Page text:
You’re Officially a College Graduate…Now What?
Wait. You’ve graduated. It’s all downhill from here, right? I mean, you’ve already done the hard part putting in your four or five years, studied, partied and passed your exams. So now it’s time to coast, right? Um, well, not exactly. In fact, you’ll look back on your college days and wish you could return. You were your own boss, set your own schedule and decided whether or not to spend that extra money on a pizza or go out with your buddies. Getting your degree was just the starting point. Now it’s time to do the grown-up things and if you follow these tips, one thing you won’t have to worry about is your financial future.
How’s your savings account looking? You need to have a money cushion for unexpected events. Experts suggest having enough money in a savings account that could take care of your living expenses for six months. Add up your rent, your food bill, entertainment and mobile phone bill and multiply that by six. That’s your goal and once you get there, leave it there. It’s called a savings account for a reason, it’s not a spending account. An easy way to start a savings plan is to never actually see the funds coming to you. Set up an automatic deposit with your employer and automatically transfer a certain amount of your take home pay into a savings account. You can start small and get bigger but start you must.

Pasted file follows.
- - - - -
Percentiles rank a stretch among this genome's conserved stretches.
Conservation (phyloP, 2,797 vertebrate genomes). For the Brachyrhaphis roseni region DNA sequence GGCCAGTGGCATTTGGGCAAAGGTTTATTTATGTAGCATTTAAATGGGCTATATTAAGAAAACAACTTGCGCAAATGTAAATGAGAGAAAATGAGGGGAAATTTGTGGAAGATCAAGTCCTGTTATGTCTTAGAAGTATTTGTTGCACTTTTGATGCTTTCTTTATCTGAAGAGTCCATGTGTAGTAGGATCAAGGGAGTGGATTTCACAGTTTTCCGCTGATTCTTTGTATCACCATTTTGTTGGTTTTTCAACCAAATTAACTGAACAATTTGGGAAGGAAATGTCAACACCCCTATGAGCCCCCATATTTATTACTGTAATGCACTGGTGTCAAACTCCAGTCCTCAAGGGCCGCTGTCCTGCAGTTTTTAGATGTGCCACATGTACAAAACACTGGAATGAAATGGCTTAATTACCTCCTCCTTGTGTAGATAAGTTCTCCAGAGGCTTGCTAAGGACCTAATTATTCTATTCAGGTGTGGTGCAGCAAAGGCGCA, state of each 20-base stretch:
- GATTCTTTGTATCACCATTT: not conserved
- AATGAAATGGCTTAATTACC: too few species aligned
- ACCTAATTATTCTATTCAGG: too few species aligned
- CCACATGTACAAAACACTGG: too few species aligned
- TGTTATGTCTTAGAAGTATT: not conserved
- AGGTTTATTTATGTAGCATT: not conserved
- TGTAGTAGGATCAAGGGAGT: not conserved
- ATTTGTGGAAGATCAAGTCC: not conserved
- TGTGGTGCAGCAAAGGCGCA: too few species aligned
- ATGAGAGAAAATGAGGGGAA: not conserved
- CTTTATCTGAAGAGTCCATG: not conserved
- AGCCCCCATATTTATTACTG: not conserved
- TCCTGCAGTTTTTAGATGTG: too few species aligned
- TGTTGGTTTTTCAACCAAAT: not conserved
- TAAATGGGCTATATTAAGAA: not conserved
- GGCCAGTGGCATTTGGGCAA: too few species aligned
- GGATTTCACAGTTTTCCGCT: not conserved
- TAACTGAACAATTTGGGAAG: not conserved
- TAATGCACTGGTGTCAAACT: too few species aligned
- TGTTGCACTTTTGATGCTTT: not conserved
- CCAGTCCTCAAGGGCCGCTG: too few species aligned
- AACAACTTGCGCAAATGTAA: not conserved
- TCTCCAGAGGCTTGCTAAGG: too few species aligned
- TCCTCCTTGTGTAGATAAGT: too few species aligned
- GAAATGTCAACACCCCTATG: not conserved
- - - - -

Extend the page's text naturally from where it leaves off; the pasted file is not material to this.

If your employer offers health insurance, take it. Federal law requires each citizen to have health insurance regardless of who pays the premium. If you’re on your parents insurance, you can stay on that policy until you turn 26. After that, you’ll need to find it on your own. Additionally, if your employer offers a 401(k) plan, get on it.
Student debt is almost a given these days. If you have student loans, begin a payback period on your own. Most student loans last 10 years but by making extra payments each month, you can cut that 10 year period in half with the right repayment plan.
Finally, be responsible with credit. Credit card companies know when people graduate and if you haven’t already you’ll soon begin receiving credit card offers. This is a great way to establish credit but you don’t need more than one card. Buy something with the credit card and pay it back. Even keeping a small balance helps your credit profile.
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